Frederick Quinney Lawson Ballet West Academy productions have earned a reputation for unique, eye-catching costumes. With over 26 performances every year and several hundred dancers requiring costumes each time, it’s a good thing the Academy has a treasure trove of options, many of them actually hand-sewn by Connie Smith.

As a Ballet West Academy instructor who has a history with Ballet West dating back to her time dancing in The Nutcracker in 1965 when she was eight years old, Smith is the mastermind behind every primary level Academy performance costume.

Ballet and costumes became part of her life when her mom enrolled her in dance lessons and taught her how to sew at a young age. Smith fell in love with both the art form and costume production. Unfortunately, her mom was killed in a car accident during Smith’s teen years, motivating her to continue dancing and later own a ballet studio for 20 years, knowing her mom saw that potential in her.

As a dancer and teacher, Smith gleaned the knowledge she needed for costuming, especially when sewing for productions at her own studio.

“I’ve spent years studying the way costumes move on people and what kinds of fabrics to use,” said Smith. “Dancers live in a costume and whether they are old or young, it is a memorable experience. The steps are important, but costuming is also important for what they want projected to their audience.”

Performance planning begins months in advance when Smith’s ideas start flowing as she determines which costumes are already in stock from her collection, which can be altered, and which headpieces match costumes from both her own collection and those that have passed down from Ballet West.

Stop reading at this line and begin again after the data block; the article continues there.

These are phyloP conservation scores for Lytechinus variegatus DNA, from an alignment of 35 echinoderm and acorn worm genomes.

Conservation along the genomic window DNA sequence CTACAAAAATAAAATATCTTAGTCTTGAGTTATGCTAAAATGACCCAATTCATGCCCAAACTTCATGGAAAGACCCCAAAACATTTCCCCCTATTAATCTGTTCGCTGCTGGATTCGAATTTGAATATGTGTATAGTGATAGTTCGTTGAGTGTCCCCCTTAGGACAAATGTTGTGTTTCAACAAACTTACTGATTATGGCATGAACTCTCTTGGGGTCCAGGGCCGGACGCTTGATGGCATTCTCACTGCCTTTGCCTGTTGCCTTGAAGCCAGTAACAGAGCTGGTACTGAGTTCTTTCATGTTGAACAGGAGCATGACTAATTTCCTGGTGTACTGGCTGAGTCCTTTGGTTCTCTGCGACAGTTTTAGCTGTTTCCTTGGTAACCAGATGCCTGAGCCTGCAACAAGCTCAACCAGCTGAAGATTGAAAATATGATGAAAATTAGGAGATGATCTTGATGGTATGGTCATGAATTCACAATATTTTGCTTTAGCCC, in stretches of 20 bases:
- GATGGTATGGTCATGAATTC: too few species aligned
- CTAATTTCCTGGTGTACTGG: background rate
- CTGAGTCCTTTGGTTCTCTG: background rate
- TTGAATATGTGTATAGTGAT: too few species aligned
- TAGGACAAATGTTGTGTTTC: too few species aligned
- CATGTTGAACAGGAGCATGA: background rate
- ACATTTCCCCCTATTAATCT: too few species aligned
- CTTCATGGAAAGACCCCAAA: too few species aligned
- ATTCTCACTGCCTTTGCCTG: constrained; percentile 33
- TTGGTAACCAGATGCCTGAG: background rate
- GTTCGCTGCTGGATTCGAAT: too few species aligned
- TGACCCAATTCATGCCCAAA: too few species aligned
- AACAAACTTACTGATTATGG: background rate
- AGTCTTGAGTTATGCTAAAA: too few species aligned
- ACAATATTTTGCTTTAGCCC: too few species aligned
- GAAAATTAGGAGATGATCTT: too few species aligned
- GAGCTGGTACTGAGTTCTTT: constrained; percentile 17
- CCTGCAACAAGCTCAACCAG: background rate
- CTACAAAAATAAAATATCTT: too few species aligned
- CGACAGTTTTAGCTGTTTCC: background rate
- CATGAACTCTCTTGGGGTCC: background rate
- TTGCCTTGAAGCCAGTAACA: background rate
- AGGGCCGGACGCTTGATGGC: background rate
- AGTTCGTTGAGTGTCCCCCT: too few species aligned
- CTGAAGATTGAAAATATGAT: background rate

Her favorite costumes are chickens and roosters full of hand-painted feathers, usually stealing the show when worn by the youngest dancers. Another cherished outfit has hand-made butterflies sewn in the costume with matching headpieces.

“It was like magic,” Smith said. “These kids who had kind of robotic arms in class put on these costumes and they transformed into butterflies. Costumes are the beginning of a dancer’s experience. The dancers become a different character and what it does is draw in these ballet families and creates a dream in children.”

Assigning costumes starts with lining up dancers by height and sorting through to find the right fit for each dancer. Then the personalization process of sewing and stitching begins and each dancer gets their name placed on the tag inside. What’s fun is seeing the names of all the other dancers who have previously worn that costume – many of whom are now principal dancers.

Performances do come with costume crises on occasion. One time a little boy put on his pants shortly before a performance, only to realize he had grown a few inches since the initial try-on. Smith grabbed a seam ripper, asked a parent volunteer to pick out the stitches, sprayed the pants with water and laid them flat shortly before he went onstage.

“Everything is a work in progress and has to be perfect before it goes on the stage, so I’ve taught parents how to put costumes on and how to check everything. Costuming is a team effort,” said Smith.